LOS ANGELES — The artist who placed Ted Cruz's head on the body of a tattooed and tautly muscled convict is surrounded by his work. Sabo, whose pseudonym (a truncation of "sabot," a term for a round of ammunition) is tattooed on the fingers of his right hand, works out of a home studio tucked innocuously off a quiet road. Art and postcards hang in the curtained windows. Art and a spacious TV screen take up the space inside. A futon sits on top of drawers full of screenprints; a sophisticated printer takes up part of the kitchen, ready to churn out parodies of celebrities or mockeries of Hillary Clinton or tributes to Cruz.
"The ink for that printer is like $2,700," Sabo said. "Now, I can say on Facebook something like, 'Hey, I need a yellow cartridge,' and it shows up on my doorstep, boom, next day."
Sabo is a conservative guerrilla artist, something so new to the broader conservative movement that people used to doubt that he existed. He proved them wrong in the winter, when he flew east for the Conservative Political Action Conference with a case of posters and a speech. The man who'd designed the viral "tattoo body" poster of Cruz, usually accompanied by the slogan "Blacklisted and loving it," was a 5'5'' ex-Marine with art school credentials and a litany of complaints against "circle-jerking" liberal artists.
On camera for the first time, he talked about trolling a fundraiser for Wendy Davis, the unsuccessful 2014 Democratic nominee for governor of Texas, with a poster of her as a brittle, plastic "Abortion Barbie."
"Hell, I didn't even know who she was running against," he remembered from the same CPAC stage that hosted Jeb Bush, Donald Trump, and Ben Carson. "I kicked her bigwig Hollywood donors square in the n--s... for $220, I caused that much hell for the Hollywood elite."
Last week, as Republicans gathered for a presidential debate at the Ronald Reagan Presidential Library, in Simi Valley, Calif., Sabo's proudly unwholesome workshop was busier than ever. Cruz's campaign had entered into a deal with Sabo, buying and selling his work in a "Sabo Store" at his campaign site. The biggest order asked for 1,000 versions of the tattoo body poster, pegged to Cruz's campaign against the Iran nuclear deal. Smaller orders had Sabo producing stylized pop culture jokes about the senator — a takeoff on the Converse All-Star logo, a poster with Cruz walking toward a camera and the legend "Straight Outta Congress." Prices start at $25.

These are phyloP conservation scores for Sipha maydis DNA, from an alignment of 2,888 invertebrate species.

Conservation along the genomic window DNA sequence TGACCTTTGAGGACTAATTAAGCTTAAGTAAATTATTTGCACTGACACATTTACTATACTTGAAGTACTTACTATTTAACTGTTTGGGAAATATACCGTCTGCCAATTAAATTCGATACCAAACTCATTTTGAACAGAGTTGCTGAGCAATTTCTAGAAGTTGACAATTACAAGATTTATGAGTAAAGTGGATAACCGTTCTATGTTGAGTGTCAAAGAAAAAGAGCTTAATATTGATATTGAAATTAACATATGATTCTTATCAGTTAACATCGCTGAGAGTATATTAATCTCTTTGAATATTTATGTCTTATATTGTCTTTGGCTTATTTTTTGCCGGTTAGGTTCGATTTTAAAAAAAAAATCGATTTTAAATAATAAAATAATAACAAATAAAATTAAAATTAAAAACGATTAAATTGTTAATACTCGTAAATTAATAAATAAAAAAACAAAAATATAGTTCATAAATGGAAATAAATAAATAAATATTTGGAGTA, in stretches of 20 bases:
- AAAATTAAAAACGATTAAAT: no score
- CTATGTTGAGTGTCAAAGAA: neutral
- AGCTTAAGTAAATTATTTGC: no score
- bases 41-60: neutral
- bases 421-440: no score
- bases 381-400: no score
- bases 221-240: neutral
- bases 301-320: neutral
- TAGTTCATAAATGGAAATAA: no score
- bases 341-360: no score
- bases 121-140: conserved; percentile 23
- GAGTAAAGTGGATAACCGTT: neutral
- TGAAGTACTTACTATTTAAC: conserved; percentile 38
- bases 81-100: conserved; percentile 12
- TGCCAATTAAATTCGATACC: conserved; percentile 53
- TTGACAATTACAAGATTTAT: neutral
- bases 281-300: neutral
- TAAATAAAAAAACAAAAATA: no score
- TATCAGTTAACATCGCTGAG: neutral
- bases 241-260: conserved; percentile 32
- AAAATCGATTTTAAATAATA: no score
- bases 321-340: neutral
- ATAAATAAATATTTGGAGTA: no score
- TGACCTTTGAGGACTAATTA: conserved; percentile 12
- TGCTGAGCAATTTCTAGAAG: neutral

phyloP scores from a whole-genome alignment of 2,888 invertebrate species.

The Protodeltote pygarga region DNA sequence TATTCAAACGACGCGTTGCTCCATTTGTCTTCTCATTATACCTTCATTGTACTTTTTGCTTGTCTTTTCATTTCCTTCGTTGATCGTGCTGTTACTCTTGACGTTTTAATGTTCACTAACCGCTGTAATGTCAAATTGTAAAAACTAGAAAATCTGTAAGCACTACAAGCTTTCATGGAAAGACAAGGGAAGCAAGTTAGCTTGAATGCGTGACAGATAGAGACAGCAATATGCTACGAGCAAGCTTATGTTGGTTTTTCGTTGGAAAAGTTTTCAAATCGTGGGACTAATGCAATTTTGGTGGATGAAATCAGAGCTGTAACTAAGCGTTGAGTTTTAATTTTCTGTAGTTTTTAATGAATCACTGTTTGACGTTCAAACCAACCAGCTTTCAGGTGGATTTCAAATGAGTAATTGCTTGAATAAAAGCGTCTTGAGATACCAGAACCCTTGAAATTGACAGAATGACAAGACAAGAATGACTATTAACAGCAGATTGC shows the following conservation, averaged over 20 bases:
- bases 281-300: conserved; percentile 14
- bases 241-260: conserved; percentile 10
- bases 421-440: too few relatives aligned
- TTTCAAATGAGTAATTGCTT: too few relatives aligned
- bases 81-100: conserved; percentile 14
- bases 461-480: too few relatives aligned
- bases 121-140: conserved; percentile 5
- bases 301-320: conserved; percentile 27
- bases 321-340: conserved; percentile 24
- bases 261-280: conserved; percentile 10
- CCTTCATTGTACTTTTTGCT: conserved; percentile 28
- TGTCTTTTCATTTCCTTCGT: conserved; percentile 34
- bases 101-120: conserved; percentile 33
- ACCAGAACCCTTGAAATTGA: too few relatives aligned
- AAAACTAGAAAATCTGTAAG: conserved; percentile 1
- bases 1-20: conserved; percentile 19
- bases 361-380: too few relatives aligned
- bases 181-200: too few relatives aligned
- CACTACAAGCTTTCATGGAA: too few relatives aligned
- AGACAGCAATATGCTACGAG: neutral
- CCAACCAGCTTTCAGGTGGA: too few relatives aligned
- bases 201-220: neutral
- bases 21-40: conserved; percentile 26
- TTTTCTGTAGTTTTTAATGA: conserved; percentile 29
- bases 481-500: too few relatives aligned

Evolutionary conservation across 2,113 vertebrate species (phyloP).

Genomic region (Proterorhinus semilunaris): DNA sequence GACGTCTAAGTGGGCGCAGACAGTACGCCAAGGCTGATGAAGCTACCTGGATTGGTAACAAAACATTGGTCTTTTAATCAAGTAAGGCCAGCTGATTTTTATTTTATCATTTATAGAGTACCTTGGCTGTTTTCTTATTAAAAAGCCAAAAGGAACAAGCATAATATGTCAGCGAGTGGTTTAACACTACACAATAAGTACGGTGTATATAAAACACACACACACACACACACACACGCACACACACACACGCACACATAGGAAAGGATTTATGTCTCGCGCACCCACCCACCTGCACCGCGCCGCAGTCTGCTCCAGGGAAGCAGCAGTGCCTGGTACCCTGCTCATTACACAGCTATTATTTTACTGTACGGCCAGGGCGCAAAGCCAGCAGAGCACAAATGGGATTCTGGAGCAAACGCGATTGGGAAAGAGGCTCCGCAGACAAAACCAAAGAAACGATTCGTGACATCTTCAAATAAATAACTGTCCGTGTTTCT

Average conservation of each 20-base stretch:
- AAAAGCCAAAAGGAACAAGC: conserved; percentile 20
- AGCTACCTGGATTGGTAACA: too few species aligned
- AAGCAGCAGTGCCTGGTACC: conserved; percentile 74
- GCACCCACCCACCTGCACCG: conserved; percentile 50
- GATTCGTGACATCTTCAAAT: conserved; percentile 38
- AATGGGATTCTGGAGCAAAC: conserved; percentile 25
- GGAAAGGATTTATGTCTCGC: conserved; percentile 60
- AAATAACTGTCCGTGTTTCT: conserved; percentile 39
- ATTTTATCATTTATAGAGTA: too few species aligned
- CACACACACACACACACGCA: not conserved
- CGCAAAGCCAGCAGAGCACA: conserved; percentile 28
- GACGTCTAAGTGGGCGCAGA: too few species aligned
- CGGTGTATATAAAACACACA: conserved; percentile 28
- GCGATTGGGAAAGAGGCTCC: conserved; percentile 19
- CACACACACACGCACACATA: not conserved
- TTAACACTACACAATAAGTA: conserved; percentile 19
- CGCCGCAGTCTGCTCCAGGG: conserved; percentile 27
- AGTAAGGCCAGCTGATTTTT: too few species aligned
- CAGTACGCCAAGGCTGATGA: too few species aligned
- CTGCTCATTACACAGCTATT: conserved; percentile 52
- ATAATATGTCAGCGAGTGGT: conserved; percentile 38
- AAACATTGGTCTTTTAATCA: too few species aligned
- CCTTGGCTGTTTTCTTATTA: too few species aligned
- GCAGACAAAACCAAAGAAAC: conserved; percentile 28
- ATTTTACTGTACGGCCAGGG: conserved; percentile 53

"I did 1,000 of those tattoo posters, 100 of the bigger ones, 100 of the 'Straight Outta Congress,' 100 T-shirts, 50 tank tops, 100 caps," said Sabo. "You're looking at someone who learned to survive off canned ravioli. I was five months late on rent. I was literally scraping up quarters coming up with money to buy burgers at McDonald's."
To be clear, Sabo's Internet success predates the Cruz deal. The tie-in with a presidential candidate is just 2015's latest example of a Republican thriving by banishing "political correctness" from his orbit. Sabo is proudly blunt and foul, working in a room that's framed by a "F--- Peace" sign ("after 9/11") and a "F--- Tibet" sign ("from being in college, seeing people with their bags and shirts, not knowing what Tibet was even about"). He travels with a suitcase covered in "Clinton baggage," self-made bumper stickers with references to her scandals. On the day before the debate, that baggage was sitting underneath a strap-on device and next to a loaded gun — across the room from some cans of Vienna sausage that Sabo had relabeled "Planned Parenthood baby d--ks."